I'll take your advice humanino, next time I get one of those quiet blank stares, I'll just go on about Lie groups or something.
  15. Sep 2, 2008 #14


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    What's the big deal here? I mean I don't see anything wrong with being their friends.
  16. Sep 2, 2008 #15
    I remember when I was not even a freshman, and how I got a group of upperclassmen blank stared by explaining them how to diagonalize a matrix (they were not very versed into math). The freshman might go on talk about (say) Lisi's Exceptionnaly Simple Theory of Everything :smile:
  17. Sep 2, 2008 #16


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    I don't see the big deal. I hung out with two first year girls quite a bit, one was 18 and the other was 24 and I'm 24. It was fine. I also hang out with others older than I as well. Not many first years are older than me though.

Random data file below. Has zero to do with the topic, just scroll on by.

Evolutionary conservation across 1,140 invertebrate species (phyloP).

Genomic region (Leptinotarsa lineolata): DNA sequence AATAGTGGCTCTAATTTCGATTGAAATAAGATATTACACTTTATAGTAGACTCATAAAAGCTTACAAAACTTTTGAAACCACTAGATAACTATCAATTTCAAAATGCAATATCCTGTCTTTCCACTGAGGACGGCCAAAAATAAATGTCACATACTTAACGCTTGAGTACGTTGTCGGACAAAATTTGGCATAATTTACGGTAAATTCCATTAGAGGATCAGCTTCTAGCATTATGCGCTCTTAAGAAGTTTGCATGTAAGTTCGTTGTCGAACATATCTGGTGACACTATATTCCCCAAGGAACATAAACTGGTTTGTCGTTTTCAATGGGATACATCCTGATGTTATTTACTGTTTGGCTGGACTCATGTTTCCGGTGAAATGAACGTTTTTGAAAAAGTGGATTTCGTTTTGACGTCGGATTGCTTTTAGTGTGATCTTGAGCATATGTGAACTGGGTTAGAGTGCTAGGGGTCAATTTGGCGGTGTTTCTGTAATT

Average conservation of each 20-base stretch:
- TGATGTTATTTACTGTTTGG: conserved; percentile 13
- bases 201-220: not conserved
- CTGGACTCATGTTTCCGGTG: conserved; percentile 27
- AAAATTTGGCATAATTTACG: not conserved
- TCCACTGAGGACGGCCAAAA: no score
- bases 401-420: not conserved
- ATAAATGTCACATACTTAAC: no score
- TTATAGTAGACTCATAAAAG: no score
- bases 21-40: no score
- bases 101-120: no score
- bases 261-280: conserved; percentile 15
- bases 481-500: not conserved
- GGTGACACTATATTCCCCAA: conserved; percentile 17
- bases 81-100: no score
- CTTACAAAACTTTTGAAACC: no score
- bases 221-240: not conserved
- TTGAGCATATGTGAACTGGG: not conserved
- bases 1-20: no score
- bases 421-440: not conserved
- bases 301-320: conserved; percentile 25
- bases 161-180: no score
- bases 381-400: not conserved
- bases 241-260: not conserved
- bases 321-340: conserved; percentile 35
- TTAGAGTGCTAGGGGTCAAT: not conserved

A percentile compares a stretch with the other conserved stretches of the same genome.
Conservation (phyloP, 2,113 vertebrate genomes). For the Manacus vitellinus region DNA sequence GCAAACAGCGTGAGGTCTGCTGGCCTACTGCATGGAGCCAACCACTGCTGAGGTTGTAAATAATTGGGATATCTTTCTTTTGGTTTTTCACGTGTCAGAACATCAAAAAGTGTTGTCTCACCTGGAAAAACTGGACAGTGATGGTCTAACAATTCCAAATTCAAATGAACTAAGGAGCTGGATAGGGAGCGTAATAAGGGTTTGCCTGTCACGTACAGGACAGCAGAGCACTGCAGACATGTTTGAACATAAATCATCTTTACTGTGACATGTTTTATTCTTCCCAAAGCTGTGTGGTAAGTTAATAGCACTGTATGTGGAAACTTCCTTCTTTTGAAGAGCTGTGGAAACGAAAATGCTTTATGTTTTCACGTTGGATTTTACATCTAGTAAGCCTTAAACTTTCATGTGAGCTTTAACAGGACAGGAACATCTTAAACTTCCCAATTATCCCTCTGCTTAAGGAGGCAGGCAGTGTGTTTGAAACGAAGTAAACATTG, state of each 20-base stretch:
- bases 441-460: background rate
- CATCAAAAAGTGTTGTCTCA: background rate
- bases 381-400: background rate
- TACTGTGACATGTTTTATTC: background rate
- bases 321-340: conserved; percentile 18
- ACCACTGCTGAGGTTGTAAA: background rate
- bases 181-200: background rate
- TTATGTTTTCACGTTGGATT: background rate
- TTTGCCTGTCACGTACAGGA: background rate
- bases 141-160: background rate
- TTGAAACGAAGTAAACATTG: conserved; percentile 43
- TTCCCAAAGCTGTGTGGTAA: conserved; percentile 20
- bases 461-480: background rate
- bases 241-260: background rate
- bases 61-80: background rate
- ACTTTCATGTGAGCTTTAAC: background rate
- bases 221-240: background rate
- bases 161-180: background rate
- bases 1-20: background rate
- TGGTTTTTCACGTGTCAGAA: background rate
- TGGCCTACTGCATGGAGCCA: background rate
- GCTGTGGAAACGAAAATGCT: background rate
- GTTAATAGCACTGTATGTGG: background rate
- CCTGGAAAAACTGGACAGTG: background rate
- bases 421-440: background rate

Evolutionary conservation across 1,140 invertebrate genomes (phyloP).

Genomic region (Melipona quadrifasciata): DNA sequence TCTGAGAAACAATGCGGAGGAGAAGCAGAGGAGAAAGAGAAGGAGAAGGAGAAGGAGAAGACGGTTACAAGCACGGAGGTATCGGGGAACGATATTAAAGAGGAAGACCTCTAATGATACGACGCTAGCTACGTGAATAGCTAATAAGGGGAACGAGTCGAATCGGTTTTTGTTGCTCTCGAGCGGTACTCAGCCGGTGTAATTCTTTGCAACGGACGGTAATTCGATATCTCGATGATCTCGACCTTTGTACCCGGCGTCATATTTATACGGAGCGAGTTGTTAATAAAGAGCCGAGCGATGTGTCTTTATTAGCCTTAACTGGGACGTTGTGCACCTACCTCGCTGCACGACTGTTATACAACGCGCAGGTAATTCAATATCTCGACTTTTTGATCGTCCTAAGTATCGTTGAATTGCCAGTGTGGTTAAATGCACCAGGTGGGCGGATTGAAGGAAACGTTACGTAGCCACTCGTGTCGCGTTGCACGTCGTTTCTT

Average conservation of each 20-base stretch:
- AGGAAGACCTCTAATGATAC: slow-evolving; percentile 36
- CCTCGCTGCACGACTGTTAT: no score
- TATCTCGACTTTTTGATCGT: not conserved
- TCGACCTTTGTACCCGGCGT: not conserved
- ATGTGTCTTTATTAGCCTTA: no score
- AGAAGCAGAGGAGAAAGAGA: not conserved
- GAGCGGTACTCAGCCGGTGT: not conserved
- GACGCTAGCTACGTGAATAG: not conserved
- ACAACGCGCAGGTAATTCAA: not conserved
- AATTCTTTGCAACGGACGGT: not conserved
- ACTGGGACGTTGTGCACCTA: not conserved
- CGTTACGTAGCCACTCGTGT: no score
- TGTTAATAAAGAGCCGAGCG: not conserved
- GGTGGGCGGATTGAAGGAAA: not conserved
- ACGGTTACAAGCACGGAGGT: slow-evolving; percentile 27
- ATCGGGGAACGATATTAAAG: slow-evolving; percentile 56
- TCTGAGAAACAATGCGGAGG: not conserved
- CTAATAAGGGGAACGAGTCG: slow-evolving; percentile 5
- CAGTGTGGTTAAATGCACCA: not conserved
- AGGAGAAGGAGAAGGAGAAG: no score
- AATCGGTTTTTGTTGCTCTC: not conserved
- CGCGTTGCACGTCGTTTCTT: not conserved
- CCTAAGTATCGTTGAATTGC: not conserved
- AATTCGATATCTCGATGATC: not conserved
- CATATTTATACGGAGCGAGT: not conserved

Since the drinking age here is 19, it's rare I'll hang out with someone under 19 even if they have great character. It's just odd.
  18. Sep 2, 2008 #17


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    Make friends. Peer-group thinking (stupid freshman...) should have been abandoned in JHS. Your new friend may share a lot of your interests, and if you hit it off, he/she may invite you to share Spring Break at his/her parent's lodge in Colorado.
  19. Sep 2, 2008 #18


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    I think being older or spending more years at uni doesn't make someone a cooler person to be friend with or more knowledagable than the younger 1s! When I was at the 1st year of uni I had plenty of friends among those who were getting their MS and we're still good friends.(probably better friends than most of my classmates):wink:
    I also don't mind making friends with freshmen since they're lively and full of energy!
  20. Sep 2, 2008 #19
    They talk too much BS, and it takes time.
  21. Sep 2, 2008 #20


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    I don't see what the problem with being friends with freshmen is. As long as they don't keep calling you, "My friend". MF'ers drive me crazy.